The Economist Pwned by China!

Waxy.org has an interesting article called Translating “The Economist” Behind China’s Great Firewall. It tells how underground online organization the Eco Team translates every Economist article into Chinese and puts it online.

The greatest part was a line left by commenter Felipe Li:

We’re in your websites, translatin’ your language.

Via Hank.

Cross-Cultural Marital Communication: Sacrifice, Identity, Choice

Commenter 維特利 recently made this observation:

From reading different blogs I see that there are two kind of situations in mixed families in China:

  1. American husbands speak Chinese with their Chinese wives and therefore wives aren’t fluent in English.
  2. Chinese wives speak English with their American husbands and therefore American husbands aren’t fluent in Chinese.

It looks like that real bilingual families are not easy to find:-)

The comment rings true, and it’s something I always suspected was partly …

Counterfeit Money, Payrolls, and Banks

I received this e-mail from a reader recently:

I just read your piece on counterfeit money. I work for a school in a western province which paid me just before NY. About one third was counterfeit money which I’m having a tough time with, groceries to buy, transportation and so on; nobody wants to take my money and school isn’t back in for another month. My employer is out of the country and doesn’t return my emails. What to …

Comic Reduplication Meets Historical Reduplication

Reduplication, in linguistics, is a morphological process by which the root or stem of a word, or part of it, is repeated” (Wikipedia). You see reduplication in Chinese a lot, with verbs (看看, 试试), nouns (妈妈, 狗狗), and even adjectives (红红的, 漂漂亮亮).

You get reduplication is Japanese too (some of the coolest examples are mimetic), in words such as 時々 or 様々. As you can see, rather …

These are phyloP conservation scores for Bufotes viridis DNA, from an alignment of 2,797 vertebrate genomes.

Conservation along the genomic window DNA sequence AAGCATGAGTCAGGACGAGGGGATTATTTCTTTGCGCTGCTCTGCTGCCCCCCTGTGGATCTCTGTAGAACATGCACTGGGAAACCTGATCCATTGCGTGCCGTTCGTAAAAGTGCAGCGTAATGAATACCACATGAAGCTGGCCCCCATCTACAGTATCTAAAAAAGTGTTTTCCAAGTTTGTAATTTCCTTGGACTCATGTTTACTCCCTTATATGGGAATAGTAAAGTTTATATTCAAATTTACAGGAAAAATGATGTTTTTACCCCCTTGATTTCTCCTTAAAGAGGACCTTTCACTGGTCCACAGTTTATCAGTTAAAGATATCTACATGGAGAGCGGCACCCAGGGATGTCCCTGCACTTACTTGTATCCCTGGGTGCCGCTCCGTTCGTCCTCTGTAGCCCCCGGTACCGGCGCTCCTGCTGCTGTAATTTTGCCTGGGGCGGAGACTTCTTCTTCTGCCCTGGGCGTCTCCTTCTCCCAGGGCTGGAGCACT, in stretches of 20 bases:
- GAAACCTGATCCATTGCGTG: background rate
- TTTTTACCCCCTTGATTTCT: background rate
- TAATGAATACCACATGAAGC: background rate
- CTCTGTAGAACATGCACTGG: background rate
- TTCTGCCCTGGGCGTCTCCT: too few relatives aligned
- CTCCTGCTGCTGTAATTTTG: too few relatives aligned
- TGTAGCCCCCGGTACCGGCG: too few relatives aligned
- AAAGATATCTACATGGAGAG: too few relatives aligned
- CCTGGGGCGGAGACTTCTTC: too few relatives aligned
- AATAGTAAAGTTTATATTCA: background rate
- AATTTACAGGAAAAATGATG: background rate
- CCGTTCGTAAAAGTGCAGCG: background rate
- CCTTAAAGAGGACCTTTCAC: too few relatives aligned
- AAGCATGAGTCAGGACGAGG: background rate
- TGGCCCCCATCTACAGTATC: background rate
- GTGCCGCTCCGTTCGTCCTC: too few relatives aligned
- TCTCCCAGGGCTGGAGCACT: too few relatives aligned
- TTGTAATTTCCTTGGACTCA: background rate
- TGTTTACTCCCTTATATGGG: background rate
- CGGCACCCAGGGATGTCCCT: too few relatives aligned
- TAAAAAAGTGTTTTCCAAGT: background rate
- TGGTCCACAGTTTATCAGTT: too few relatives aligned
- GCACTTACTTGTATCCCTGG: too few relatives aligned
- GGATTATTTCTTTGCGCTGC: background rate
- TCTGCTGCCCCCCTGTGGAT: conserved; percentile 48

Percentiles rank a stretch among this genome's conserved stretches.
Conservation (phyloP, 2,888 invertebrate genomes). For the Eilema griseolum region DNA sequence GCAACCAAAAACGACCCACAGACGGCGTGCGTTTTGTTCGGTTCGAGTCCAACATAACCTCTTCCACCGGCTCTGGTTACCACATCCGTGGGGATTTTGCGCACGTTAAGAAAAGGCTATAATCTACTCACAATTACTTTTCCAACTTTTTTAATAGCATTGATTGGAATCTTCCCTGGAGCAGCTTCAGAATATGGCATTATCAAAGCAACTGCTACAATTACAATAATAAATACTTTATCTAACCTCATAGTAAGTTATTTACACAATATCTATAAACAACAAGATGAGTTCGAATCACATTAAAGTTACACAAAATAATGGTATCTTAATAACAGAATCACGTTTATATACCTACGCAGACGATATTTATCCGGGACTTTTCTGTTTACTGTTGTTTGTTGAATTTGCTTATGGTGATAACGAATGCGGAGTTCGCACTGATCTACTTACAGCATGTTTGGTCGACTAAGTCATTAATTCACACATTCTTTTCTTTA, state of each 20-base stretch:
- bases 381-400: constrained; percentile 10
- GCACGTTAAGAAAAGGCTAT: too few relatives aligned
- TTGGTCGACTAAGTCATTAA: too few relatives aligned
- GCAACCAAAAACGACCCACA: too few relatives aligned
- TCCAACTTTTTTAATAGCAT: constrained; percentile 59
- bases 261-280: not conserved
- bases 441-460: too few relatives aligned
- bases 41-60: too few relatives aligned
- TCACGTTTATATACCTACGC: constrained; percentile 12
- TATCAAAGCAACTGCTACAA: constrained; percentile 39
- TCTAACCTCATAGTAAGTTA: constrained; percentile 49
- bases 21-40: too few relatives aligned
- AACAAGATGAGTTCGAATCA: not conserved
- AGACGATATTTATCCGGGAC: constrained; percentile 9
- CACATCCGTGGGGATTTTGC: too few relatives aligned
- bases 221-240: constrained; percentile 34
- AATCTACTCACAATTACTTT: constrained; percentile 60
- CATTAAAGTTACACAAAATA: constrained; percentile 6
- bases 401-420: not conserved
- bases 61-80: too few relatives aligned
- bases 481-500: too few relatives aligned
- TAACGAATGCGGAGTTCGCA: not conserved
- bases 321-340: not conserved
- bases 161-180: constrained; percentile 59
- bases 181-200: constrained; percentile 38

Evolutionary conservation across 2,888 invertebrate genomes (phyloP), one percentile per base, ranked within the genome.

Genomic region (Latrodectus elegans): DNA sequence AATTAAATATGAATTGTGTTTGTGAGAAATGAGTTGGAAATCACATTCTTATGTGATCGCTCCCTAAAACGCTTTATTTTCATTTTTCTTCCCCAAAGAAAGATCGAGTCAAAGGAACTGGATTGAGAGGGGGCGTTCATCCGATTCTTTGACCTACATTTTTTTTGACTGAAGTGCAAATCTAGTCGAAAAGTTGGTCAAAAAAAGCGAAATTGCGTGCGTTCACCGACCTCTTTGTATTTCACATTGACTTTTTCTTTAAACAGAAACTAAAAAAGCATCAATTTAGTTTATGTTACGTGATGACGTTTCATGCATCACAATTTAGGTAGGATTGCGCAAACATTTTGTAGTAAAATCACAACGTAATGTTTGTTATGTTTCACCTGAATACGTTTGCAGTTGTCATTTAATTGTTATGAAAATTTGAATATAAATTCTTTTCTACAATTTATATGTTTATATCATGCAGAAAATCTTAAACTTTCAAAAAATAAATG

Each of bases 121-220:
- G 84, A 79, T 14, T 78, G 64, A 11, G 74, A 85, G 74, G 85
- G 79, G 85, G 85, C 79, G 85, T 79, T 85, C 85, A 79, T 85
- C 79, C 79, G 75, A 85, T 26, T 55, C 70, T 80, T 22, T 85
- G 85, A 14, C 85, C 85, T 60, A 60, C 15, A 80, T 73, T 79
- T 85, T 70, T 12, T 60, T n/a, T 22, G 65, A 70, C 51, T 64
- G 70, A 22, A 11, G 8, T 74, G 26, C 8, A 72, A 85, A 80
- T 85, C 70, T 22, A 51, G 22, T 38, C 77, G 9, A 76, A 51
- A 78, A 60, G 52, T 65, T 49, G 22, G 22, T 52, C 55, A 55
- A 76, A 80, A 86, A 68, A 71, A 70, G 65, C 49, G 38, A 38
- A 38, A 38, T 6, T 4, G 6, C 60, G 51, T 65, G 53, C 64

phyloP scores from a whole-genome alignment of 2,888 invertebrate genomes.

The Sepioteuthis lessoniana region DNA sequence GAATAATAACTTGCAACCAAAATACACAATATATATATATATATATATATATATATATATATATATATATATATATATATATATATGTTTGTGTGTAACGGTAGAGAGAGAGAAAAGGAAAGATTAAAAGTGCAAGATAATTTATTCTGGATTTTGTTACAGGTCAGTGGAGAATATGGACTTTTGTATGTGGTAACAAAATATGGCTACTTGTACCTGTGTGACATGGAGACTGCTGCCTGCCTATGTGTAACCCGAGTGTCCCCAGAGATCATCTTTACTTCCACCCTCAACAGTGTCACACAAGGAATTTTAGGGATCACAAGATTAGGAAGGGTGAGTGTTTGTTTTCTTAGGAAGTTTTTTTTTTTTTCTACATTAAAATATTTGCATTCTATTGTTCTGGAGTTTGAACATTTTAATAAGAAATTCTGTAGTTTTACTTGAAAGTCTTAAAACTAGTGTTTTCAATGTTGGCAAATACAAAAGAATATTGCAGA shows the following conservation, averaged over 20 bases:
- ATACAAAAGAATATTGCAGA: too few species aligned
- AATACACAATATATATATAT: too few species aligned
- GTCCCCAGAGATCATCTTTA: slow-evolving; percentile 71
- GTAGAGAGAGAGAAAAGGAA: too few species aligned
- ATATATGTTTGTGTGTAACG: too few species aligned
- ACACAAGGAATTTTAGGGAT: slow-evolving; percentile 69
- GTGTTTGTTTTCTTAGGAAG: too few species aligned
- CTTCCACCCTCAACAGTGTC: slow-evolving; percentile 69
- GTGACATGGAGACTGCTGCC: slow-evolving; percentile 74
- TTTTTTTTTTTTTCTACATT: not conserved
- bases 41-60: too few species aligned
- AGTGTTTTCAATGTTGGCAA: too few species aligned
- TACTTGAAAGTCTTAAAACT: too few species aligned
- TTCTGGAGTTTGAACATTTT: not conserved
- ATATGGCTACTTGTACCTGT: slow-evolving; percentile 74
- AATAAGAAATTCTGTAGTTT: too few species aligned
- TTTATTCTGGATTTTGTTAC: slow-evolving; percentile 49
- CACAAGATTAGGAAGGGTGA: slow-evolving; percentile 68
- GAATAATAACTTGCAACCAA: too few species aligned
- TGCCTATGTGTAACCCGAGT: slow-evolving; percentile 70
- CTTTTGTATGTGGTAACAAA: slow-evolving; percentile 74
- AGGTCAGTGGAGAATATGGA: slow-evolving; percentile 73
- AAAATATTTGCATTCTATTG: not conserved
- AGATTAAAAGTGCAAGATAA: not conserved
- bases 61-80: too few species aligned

Mark's New Pinyin Input Firefox Extension

My friend Mark has created a FireFox addon. It does one thing and it does it well: it converts onscreen text from numeral pinyin to pretty pinyin with tone marks.  (It doesn’t convert characters to pinyin or any of that jazz.)

I find this very useful. If it sounds good to you, try out the Pinyin Input Firefox Extension.…

Buying a Wii in China

A while back I blogged about buying a PS2 in China, and there was a lot of interest. There’s not much to say about PS3, because it is so far uncracked/unpirated, so everyone who plays PS3 here imports everything. Games are 2-300 RMB each. XBox 360 has similar status re: pirating to Wii in China, but I have almost no experience with it, so will limit my observations to the Wii and its games.

Nintendo does not officially sell …

Where Futurama and Queen Meet

Despite the fantastical title, this is a blog post about translating into Chinese. Bear with me here.

Although she recognizes its importance, my wife has never been very enthusiastic about studying English, so over the years I’ve tried various ways of encouraging her to study. One of the earliest ideas I had was the TV show Friends. Tons of young Chinese people love it as study material, and ever since my teaching years in Hangzhou, I’ve always felt it’s …

John DeFrancis

I’ve been feeling guilty for a month for not saying something about John DeFrancis’s passing. I have have no words more eloquent or meaningful than these three, however:

Not surprisingly, I especially liked (and identified with) Brendan’s. If you don’t know DeFrancis and you’re at all interested in Chinese, by all means, check out the man’s work.

I’m …

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